A mile from the village centre on the southern side of the loch is the Scottish Crannog Centre, where you can explore an authentic recreation of a 2500-year-old crannog on a manmade island reached by a causeway. Visitors can learn what life was like for crannog-dwellers and try their hand at traditional crafts.
Acharn Hermitage and Falls
If you carry on down the minor road beyond the Crannog Centre you will reach the hamlet of Acharn. A footpath from the village centre leads you up a steep trail beside Acharn Water. After almost a mile you come to the Acharn Hermitage, a manmade cave leading to a viewing platform looking towards Acharn Falls.
The 'hermitage' was built by the Earl of Breadalbane in the 18th century. It was meant to be a Gothic folly, evoking classical images of an ancient cave, the home of a holy man. Visitors passing through the darkness of the cave would emerge suddenly at the viewing platform for a dramatic view of the waterfall across the gorge.
Croft Moraig Stone Circle
Just two miles east of Kenmore on the A827 road to Aberfeldy is a small stone circle at Croftmoraig. The circle was built in three phases spread out over 1000 years, beginning at least as early as 3000 BC. This complex site includes recumbent stones, a graded arrangement of stones in a roughly circular shape, and an outer earthwork ring. The stones may be placed to mark an astronomical alignment.
Near Croft Moraig is Bolfracks Garden, a beautiful hillside garden arranged around an 18th-century house, once used by the factor of Taymouth Castle.
A stream garden follows the course of Bolfracks Burn and there are distinct terraced garden areas including a rose garden and long herbaceous borders. At the heart of the garden is a Menzies family mausoleum. Bolfracks is excellent for rare and unusual plants such as old-fashioned roses and moisture-loving plants.
Above Kenmore to the north is Drummond Hill, part of the Tay Forest Park. The Forestry Commission Scotland maintains three waymarked trails through the woodlands here. One trail takes you to Black Rock viewpoint, which offers superb views over Loch Tay and Kenmore village. The going is strenuous but the view from Black Rock makes your exertions worthwhile. A longer trail takes you to Caisteal MacTuathal, a Pictish hill fort named for Tuathal, a 9th-century son of the abbot of Dunkeld.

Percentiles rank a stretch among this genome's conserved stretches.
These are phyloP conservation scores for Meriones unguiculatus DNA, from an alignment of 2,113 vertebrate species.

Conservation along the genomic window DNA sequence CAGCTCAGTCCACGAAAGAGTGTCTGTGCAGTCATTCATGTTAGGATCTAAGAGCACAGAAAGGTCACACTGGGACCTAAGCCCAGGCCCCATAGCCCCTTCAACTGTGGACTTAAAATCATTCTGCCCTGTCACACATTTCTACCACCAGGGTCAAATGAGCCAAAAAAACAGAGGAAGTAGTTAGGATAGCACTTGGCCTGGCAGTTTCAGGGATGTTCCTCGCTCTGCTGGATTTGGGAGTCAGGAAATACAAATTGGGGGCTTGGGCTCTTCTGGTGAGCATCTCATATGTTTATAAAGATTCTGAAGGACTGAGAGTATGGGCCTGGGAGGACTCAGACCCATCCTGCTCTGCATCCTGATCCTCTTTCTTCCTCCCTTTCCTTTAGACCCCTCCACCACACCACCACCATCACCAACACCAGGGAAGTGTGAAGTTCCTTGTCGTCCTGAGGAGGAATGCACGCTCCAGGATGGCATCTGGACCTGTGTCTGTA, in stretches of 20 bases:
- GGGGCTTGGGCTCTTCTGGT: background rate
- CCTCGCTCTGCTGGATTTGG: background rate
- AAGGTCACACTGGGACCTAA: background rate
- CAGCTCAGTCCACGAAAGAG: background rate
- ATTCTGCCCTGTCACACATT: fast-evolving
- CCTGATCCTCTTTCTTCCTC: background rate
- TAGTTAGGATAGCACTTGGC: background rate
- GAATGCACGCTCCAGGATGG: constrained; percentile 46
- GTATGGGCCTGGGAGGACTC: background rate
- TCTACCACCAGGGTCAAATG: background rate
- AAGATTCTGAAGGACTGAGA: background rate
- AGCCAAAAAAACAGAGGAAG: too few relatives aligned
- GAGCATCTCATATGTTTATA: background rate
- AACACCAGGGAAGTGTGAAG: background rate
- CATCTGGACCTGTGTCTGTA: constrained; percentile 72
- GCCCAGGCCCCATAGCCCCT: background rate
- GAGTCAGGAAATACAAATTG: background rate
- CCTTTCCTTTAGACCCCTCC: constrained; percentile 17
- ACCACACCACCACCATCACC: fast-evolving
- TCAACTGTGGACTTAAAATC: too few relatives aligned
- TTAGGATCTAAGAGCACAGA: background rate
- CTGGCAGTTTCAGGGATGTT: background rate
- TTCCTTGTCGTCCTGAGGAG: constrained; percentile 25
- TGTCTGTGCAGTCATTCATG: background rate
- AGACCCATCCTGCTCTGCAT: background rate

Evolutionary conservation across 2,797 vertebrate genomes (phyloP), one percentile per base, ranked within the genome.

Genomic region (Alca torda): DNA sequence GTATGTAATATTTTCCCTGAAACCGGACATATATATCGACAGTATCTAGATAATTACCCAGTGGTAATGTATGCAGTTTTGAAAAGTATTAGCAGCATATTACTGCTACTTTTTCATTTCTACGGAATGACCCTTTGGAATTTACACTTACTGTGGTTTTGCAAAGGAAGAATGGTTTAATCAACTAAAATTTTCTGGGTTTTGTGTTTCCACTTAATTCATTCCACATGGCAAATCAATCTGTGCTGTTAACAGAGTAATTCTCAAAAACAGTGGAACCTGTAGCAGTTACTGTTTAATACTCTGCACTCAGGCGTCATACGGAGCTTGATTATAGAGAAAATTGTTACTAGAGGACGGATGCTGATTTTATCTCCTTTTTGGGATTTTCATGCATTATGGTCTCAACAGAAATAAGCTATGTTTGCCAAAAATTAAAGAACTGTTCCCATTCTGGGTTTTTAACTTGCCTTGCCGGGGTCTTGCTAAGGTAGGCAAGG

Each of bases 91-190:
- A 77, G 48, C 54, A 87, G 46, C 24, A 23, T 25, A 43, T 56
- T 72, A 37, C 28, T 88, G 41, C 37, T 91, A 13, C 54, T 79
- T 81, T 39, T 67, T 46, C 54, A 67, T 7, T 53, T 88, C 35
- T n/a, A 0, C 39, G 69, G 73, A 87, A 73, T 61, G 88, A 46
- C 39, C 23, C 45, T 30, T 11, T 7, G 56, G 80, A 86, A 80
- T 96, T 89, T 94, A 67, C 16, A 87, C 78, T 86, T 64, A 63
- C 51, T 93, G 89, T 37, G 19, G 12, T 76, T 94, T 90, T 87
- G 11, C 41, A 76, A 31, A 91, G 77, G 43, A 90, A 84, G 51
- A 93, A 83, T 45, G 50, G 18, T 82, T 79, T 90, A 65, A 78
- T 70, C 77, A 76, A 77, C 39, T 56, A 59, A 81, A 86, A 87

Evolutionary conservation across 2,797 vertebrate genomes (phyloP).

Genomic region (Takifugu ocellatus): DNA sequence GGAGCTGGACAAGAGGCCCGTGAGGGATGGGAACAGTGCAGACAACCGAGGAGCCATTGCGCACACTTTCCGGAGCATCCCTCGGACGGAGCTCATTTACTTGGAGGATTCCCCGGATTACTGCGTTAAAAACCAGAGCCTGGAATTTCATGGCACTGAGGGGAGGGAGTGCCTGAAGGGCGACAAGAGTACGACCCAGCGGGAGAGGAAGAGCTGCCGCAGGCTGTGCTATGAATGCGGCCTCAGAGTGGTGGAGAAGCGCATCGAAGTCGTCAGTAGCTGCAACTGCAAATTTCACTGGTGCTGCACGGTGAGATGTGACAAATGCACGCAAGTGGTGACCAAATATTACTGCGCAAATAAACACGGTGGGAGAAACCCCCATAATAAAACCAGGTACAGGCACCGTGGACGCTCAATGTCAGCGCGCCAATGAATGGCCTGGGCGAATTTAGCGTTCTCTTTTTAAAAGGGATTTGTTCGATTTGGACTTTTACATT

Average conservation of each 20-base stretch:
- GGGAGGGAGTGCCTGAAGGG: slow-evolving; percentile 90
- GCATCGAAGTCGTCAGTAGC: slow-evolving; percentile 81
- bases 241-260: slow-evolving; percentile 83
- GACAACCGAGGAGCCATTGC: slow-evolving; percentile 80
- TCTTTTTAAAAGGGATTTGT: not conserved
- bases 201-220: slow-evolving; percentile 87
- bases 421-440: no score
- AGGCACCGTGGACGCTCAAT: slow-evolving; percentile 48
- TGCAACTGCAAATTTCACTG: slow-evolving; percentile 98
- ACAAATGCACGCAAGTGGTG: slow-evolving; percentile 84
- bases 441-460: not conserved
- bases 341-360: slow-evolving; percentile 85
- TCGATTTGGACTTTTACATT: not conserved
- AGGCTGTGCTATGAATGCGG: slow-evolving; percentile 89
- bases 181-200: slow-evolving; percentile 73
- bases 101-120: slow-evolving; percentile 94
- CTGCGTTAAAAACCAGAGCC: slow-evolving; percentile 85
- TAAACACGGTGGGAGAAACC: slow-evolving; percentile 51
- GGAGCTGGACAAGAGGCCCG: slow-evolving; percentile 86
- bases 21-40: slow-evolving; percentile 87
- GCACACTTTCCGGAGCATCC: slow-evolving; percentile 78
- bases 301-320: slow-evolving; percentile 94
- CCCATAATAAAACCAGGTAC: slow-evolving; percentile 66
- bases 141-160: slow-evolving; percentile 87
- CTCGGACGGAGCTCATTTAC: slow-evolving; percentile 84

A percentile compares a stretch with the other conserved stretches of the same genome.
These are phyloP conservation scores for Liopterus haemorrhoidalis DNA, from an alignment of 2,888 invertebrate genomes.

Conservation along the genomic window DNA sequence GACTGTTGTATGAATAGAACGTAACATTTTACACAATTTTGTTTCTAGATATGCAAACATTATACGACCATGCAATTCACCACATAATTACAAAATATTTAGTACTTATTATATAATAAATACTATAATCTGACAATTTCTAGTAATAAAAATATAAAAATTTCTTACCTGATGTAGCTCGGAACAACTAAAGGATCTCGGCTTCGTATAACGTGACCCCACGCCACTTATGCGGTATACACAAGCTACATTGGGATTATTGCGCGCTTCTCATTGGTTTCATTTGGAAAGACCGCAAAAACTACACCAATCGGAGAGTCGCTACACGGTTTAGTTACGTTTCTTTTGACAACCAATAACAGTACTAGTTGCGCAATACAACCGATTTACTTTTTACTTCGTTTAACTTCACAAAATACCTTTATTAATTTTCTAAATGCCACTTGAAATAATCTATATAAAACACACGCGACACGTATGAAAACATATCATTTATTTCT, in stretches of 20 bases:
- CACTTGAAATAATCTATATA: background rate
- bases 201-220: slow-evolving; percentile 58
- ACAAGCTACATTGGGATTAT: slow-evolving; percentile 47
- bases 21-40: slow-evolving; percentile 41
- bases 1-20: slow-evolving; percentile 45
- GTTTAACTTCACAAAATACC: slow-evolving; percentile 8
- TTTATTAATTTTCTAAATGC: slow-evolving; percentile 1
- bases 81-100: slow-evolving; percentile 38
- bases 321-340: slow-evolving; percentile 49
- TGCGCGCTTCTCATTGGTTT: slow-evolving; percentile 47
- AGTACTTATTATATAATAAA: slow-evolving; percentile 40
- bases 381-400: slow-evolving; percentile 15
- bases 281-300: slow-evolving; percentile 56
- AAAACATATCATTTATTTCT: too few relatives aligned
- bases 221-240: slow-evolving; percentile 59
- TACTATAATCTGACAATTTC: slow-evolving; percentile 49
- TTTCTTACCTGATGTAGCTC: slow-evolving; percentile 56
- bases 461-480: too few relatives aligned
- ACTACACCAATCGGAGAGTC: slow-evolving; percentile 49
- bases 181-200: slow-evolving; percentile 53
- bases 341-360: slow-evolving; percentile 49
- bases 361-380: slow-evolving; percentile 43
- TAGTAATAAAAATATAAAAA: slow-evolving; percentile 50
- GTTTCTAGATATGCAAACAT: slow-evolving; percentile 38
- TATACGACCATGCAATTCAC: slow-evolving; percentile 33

Drummond Hill was probably the first managed forest in Scotland. In the 17th century Sir Duncan Campbell of Breadalbane (known to history as Black Duncan for his unsavoury character) planted the hill with a mix of Scots pine, oak and birch.
Just north of Loch Tay is Glen Lyon. At the eastern end of the glen is the pretty village of Fortingall. In the churchyard at Fortingall is the Fortingall Yew, traditionally said to be 5000 years old and the oldest living thing in Europe.
More recent research suggests it is more likely to be 2000 years old. In the 18th century visitors came in droves to see the yew and many took a cutting of the wood as a souvenir. The tree was in danger of being destroyed so it was enclosed within a stone wall for preservation.
From the beach at Kenmore you can look down Loch Tay towards the peak of Ben Lawers, one of Scotland's most popular Munros (mountains over 3000 feet high). The mountain is part of the Ben Lawers Nature Reserve, which includes a nature trail taking in rare and unusual plants surrounding Erdamucky Burn. The trail extends to the ruins of old shielings built by shepherds. The Ben Lawers Nature Reserve is maintained by the National Trust for Scotland.
About Kenmore, Perthshire
Address: Kenmore, Perthshire, Scotland
Attraction Type: Village
Location: On the A827 at the north-eastern tip of Loch Tay. Free parking in the village centre and in a layby by the beach.
Photo Credit: David Ross and Britain Express
NEARBY HISTORIC ATTRACTIONS
Heritage Rated from 1- 5 (low to exceptional) on historic interest
Taymouth Castle Estate Walk - 0 miles (Historic Building)
Scottish Crannog Centre - 0.4 miles (Museum)
Acharn Hermitage - 1.7 miles (Historic Building)
Fortingall Yew & Church - 2.1 miles (Historic Church)
General David Stewart Memorial - 2.3 miles (Historic Building)
Croft Moraig Stone Circle - 3 miles (Prehistoric Site)
Dull Cross - 3.1 miles (Prehistoric Site)
Bolfracks Garden - 4 miles (Garden)